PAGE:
LOS ANGELES — Larry Sultan: Here and Home at the Los Angeles County Museum of Art is the first large-scale retrospective of the American photographer, who died in 2009. Sultan, who was born in 1946 and grew up in the San Fernando Valley, is most famous for his carefully arranged scenes of suburban life, uncanny in their perfect stillness and precision. He also produced a large body of photographs for magazines and participated in playful conceptual collaborations with the artist Mike Mandel. Here and Home brings together these facets of Sultan’s work, and provides few extended labels for individual works, allowing for multiple readings of the images. As such, the exhibition emphasizes the consistency of Sultan’s open-ended approach, particularly the way his oeuvre questions the concept of photographic truth-telling and definitive interpretation itself.
The earliest works in the exhibition come from Sultan’s collaborations with Mandel, which lasted almost 30 years. The two men met as students in the San Francisco Art Institute’s graduate program, where Sultan would eventually teach before becoming an influential teacher at the California College of Arts. Together Sultan and Mandel made art characterized by a punk energy entirely different from the contemplative stillness of Sultan’s solo photographic work. The brightly anarchic “Oranges on Fire” is one of 15 billboards the two artists created in Los Angeles between 1973 and 1989, surprising unsuspecting motorists and pedestrians with absurd versions of advertising imagery and slogans. “Evidence,” one of the highlights of the exhibition, contains images from the archives of Jet Propulsion Laboratory, the Environmental Protection Agency, Northrop, Sunkist, National Semiconductor, and the General Atomic Company. Supported by a grant from the National Endowment for the Arts, Mandel and Sultan posed as an institution called “Clatworthy Colorvues” to gain access to these corporate archives. The photographs they culled are alternatively funny and nightmarish, building in flashes into a disorienting fantasia: a man with a bag, aflame, over his head; a monkey with a gloved human hand obscuring its face; metal monoliths arranged in a field of concrete; wires slithering from a machine; stairs covered in evil-looking black goo; an astronaut crawling on a tiled office floor.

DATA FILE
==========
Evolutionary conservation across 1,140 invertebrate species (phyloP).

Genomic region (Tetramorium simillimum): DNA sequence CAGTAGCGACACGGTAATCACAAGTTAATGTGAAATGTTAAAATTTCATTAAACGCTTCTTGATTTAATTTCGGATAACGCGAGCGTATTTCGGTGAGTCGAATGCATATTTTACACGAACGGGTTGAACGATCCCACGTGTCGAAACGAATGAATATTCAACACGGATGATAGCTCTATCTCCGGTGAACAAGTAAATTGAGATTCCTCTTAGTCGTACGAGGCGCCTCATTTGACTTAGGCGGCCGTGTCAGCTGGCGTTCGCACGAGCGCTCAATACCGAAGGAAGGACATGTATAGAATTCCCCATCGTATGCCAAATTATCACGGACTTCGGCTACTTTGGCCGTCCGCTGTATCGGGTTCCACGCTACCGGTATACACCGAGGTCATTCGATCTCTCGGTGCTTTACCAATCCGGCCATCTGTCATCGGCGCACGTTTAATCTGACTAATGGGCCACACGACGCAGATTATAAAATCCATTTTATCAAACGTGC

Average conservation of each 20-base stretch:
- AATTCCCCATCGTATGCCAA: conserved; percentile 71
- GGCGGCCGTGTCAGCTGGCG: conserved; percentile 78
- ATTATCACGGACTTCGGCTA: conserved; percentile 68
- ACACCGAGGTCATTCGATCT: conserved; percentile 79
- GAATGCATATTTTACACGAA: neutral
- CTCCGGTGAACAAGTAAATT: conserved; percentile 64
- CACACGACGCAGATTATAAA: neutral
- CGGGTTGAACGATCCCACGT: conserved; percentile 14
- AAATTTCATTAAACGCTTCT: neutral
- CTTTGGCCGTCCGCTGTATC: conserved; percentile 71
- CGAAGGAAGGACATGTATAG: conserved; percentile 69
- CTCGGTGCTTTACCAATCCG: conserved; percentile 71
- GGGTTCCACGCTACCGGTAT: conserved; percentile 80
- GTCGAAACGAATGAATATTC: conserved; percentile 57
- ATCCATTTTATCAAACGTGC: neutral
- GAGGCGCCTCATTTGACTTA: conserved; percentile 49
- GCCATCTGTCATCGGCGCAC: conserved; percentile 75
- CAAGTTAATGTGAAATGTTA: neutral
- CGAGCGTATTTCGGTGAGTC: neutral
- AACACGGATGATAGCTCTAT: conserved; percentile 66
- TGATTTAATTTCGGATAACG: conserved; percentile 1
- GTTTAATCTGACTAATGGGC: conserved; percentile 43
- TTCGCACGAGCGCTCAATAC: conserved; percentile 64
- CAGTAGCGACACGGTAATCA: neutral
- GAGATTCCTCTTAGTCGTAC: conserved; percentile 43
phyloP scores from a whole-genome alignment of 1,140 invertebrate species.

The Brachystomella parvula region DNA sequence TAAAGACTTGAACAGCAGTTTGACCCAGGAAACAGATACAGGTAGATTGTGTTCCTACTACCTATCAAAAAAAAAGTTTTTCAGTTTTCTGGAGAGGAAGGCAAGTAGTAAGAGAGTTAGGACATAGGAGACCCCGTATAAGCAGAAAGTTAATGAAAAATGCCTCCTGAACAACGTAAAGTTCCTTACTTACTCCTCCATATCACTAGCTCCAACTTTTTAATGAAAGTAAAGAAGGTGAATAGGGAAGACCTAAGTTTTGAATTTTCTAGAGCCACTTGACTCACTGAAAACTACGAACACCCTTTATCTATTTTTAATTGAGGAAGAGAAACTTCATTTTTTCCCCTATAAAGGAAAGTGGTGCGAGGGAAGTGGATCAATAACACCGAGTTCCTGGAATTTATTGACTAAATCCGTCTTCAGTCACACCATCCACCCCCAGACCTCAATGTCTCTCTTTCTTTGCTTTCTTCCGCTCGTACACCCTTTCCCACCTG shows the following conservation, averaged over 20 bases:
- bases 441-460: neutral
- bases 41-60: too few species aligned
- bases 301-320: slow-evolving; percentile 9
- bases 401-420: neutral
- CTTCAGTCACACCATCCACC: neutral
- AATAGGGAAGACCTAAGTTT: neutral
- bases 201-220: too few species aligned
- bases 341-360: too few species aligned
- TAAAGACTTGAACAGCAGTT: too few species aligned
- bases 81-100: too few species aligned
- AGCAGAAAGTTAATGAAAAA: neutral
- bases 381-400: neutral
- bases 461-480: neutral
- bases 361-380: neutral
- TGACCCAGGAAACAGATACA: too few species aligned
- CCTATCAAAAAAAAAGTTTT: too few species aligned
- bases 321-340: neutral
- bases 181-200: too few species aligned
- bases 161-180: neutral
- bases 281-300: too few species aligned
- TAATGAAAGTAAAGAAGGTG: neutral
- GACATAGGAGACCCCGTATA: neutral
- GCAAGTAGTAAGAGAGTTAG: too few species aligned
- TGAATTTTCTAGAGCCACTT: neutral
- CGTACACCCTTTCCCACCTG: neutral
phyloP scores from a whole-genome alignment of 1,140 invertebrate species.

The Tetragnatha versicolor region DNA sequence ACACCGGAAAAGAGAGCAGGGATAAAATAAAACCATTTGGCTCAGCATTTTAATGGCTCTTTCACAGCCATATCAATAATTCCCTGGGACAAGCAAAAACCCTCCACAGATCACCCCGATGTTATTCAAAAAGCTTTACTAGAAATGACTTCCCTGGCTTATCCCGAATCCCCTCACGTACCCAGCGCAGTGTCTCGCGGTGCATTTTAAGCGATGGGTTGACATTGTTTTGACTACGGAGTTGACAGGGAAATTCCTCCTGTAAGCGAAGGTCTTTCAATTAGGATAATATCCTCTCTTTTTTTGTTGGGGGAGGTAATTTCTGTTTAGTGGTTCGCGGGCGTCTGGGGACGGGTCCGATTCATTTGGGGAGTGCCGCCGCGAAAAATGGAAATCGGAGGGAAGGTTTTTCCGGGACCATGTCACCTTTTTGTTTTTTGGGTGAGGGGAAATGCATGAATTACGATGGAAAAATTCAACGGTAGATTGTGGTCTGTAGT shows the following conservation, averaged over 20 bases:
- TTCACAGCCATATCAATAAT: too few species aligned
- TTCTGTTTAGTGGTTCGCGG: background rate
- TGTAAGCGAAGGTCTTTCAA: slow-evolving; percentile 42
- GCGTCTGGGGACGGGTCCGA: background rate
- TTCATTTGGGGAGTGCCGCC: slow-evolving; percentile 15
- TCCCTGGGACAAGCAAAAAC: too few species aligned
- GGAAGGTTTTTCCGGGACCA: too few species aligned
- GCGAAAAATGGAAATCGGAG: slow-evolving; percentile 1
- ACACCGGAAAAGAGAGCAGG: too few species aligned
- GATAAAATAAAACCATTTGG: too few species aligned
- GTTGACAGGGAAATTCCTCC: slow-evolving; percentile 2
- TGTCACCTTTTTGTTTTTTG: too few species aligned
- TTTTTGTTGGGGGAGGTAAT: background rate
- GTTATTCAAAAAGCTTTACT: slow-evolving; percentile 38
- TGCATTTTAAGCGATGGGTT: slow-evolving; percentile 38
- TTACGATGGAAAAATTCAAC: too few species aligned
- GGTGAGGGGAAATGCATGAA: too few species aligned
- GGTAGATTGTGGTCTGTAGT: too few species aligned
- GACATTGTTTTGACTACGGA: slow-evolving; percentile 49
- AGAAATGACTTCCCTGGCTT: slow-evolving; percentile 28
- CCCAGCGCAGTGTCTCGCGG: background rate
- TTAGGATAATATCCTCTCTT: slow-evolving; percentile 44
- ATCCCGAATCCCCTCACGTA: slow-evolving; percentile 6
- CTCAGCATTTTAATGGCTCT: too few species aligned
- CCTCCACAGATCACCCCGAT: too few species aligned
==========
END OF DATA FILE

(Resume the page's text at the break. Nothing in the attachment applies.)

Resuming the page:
Sultan’s most famous series, Pictures from Home (1983–92), features his parents in posed photographs and includes arrangements of vintage pictures, documents, and quotations from the artist and his parents. The series traces the life of Sultan’s Brooklyn-born father who moved the family to the San Fernando Valley in the 1940s and rose through the corporate ranks at Schick, though, as we learn from accompanying memos and other documents in the show, he was eventually fired after choosing not to move back to the East Coast following a merger. Images such as “My Mother Posing for Me” and “Dad with Golf Clubs” show the sort of trim and tan older couple common in Southern California, with backgrounds characterized by ’70s-style interiors, sprinklers, sun, and bougainvillea. But the composed nature of the photographs and the unsmiling faces of the subjects imbue the images with a feeling of sadness that, the viewer realizes, is projected by the younger Sultan’s constructed narrative of joblessness. As Sultan’s father notes in a quotation screened on a museum wall, “Whose truth is it? It’s your picture but my image. Like the photograph of me sitting on the bed; maybe I’m a little bored but not melancholy, longing for the old days of Schick or longing for death.”